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  • Top Soul Sound
    Ed Nelson on Sagittarius

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  1. Pretty sure the town of Niles that is cited in the article is the one located in Michigan, not Illinois.
  2. The plant was Apex Record Pressing at 7247 S. Racine, owned in part by Sunny Sawyer. If one were to own every record pressed at Apex, they would certainly have a premier collection of 60s soul and garage from the Illinois-Wisconsin-Indiana tri-state area. A quick list of Apex-pressed soul monsters includes COD's "She's Fire" and Combinations on Kellmac, Walter & The Admerations on La-Cindy, Ben Brown on Steeltown, Emeralds on Vick, Del-Tours on Starville, Aspirations on Peaches, and on and on. Apex seems to have been the go-to for smaller indies in Chicago in the 60s, as the other plants l
  3. https://gripsweat.com/item/352284445739/the-black-exotics-i-hate-hate-boogie-to-the-beat-mark-i-45-macon-ga-hear-mp3
  4. I have a suspicion that the above article was basically cribbed from this one that appeared in 2018: http://www.smithsonianmag.com/arts-culture/counterfeit-queen-soul-180969340/
  5. Not an uncommon occurrence, so that could be the case. Also to consider is that many times the name of the act that appears on a 45 is not the actual performing name a particular group used, so the fact that many Detroit folks have not heard of the Tootsie Rollers or the Martiniques could be caused by that.
  6. Taylor was actually from Toledo, Ohio, and like many Toledo acts he did most of his studio work in Detroit. His move to Los Angeles in the mid-60s resulted in most of the records with his name on them, beginning with the R.T. & The Pot Lickers 45 on Hooks. It's safe to assume that the Me-O artists are mostly Los Angeles-based acts, but with Taylor shuttling production between LA and Detroit/Toledo. Taylor also had his hand in writing the Originals 45 on Associated Artists 1464, again a Los Angeles release. As far as I know, Romeo Taylor is still alive and well, as a friend interviewed him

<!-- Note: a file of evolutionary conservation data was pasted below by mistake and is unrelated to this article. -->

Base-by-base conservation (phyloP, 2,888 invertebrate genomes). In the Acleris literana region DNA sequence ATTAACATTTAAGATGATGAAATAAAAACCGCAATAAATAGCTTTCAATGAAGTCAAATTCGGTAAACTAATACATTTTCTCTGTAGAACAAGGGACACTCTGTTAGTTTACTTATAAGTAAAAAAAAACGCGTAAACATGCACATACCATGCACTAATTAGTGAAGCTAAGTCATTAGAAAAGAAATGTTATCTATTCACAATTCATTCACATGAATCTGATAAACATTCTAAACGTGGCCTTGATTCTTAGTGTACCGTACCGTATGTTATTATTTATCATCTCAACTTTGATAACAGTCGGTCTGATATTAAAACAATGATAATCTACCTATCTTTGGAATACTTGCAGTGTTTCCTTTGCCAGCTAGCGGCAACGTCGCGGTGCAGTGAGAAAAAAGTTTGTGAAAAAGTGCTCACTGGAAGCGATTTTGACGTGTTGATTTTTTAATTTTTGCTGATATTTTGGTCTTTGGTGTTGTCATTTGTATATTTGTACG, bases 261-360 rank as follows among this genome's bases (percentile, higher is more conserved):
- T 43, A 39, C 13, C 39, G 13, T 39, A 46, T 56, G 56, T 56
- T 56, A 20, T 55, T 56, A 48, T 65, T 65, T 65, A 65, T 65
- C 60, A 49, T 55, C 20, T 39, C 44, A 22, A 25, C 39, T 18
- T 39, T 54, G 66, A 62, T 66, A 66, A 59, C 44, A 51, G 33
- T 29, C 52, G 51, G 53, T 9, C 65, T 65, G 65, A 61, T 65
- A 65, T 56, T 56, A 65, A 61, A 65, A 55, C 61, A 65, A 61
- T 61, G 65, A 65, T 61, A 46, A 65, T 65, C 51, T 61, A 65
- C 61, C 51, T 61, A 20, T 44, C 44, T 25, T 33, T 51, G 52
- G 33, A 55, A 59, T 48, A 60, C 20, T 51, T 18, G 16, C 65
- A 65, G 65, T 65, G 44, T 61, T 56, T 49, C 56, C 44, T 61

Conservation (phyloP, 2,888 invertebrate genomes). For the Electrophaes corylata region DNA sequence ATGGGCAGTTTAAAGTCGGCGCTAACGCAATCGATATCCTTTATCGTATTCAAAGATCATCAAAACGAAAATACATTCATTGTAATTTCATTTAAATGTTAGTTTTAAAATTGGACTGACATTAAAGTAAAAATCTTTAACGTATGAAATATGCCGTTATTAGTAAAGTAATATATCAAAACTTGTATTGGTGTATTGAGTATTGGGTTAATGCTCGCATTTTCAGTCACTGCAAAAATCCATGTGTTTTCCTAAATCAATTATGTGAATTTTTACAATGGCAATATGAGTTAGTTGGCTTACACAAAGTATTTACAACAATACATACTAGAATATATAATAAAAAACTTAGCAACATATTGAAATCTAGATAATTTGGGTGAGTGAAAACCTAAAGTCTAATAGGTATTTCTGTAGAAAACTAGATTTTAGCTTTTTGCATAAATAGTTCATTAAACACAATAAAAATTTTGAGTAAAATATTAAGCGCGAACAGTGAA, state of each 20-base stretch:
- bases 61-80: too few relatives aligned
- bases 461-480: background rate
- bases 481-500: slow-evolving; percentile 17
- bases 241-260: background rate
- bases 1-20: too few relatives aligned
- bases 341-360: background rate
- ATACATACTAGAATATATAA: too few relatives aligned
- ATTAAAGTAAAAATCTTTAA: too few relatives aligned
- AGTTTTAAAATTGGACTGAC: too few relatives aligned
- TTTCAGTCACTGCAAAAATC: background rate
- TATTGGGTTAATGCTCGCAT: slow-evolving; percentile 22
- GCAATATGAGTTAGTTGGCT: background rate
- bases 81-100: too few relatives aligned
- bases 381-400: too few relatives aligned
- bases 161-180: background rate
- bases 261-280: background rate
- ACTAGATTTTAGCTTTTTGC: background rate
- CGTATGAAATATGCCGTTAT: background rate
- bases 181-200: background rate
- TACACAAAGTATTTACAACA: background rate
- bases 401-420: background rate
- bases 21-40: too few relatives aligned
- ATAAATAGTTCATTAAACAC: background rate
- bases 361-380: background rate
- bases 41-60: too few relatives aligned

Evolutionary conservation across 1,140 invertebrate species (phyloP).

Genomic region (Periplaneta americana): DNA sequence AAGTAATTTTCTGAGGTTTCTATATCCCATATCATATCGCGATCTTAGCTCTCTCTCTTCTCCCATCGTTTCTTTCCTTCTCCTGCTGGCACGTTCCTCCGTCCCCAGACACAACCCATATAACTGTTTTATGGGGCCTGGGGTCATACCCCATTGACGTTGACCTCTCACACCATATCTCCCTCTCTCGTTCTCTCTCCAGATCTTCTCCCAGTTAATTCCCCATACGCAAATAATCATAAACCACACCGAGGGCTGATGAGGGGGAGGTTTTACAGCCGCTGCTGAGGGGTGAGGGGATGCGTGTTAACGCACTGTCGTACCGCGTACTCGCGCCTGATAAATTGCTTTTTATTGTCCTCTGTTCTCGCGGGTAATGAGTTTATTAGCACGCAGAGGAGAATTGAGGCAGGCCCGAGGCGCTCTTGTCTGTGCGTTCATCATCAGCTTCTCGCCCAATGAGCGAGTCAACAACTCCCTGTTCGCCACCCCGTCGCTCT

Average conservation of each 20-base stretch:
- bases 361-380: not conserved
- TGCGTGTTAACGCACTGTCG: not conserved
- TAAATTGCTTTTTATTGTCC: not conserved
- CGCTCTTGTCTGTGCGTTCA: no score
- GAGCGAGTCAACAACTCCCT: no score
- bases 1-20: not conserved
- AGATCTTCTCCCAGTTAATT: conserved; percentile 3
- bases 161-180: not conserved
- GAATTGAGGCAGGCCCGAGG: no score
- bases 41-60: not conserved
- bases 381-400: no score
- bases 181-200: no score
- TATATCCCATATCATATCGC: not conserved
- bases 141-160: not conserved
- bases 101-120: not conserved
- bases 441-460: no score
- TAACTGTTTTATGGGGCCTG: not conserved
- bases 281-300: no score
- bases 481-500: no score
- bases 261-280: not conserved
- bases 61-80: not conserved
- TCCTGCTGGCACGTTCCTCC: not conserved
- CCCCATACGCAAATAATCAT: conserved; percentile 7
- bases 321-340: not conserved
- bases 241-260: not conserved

7. The Brothers Of Soul on Rhythm is from east Arkansas, so very unlikely it's related to the Lifetime record in any way. "Brothers Of Soul" is one of the most common band names in 60s and early 70s soul (similar to The Outcasts or The Chosen Few in the garage genre), so to immediately link any groups sharing this moniker is a fool's errand.
  8. The only Way Out releases actually pressed at Boddie are the Exceptional 3 (101), Bobby Wade (102/ 3) and Norman Scott (01). Both versions of the Jesse Fisher "Beginner" have the Boddie "B" inscription in the deadwax, meaning it was likely plated there, but the actual pressing was done at ARP.
  9. Deke 5411 is credited to Jimmie Lee Jones, so that may be a source of the confusion. Jones also cut "Do It Yourself/ If I Had A Hammer" on Gospel Truth 1215 in 1974. I think the Jimilynn 45 might be the work of Jimmy "Handyman" Jones rather than the Chicago artist.
  10. Baxter was Jerry Baxter, a Cleveland drummer and producer with close ties to the O'Jays. Baxter was certainly in Los Angeles for a short spell, as evidenced by the Jerry & the Medicine Men 45 on Edco. I assume that Wright-Hanson-Baxter made a production deal with Uptown in LA and culled most of their talent from Cleveland.
  11. Addition: Sacca Twins Revue “You Got To Funkafies/ Ooh Baby Baby” (Virtue 61975) 1975
  12. Lucky / Lucky Inc. 1000 The Embracers “Stop And Let Yourself Go/ Mr. Sunrise” 1004 Otis Leavill “Gotta Right To Cry/ Rise Sally Rise” 1005 Singing Sam & his Sparks “Messin/ Box Lunch” 1005 Velle Scott “You’re Gonna Cry Some/ Merry Christmas” 1009 Phil Orsi & the Little Kings “C’mon Everybody/ Oh My Darling” 1015 Phil Orsi & the Little Kings “Don’t You Just Know It/ ???” 0017 Doc Oliver “Going Thru’ A Change Of Love/ Inst.” 1779 Doc Oliver and the Sergeons “Tighten Up Your Game/ Inst.”
  13. Lee Bonds "It's Not But So Much Love Can Do" on Unidad from South Carolina.
  14. I addition to the "normal" releases on SA, there are several custom jobs on the label as well. At least two of these 45s were the result of Walt Maddox's Super M Talent search in 1974, with The Family being a superior funk release. I would also love to see what kind of discography could be cobbled together.
  15. Brave and Extremely Brave were the same label, both vanity imprints of Hayden Thompson's Brave Studio in Harvey, Illinois. Pretty sure Sugar were from Maywood, Illinois. Lead singer Ross Young has a later solo 45 on Cash entitled "Super Woman" and member Samuel Dupre's name can be found on a few marginal releases from the late 70s.

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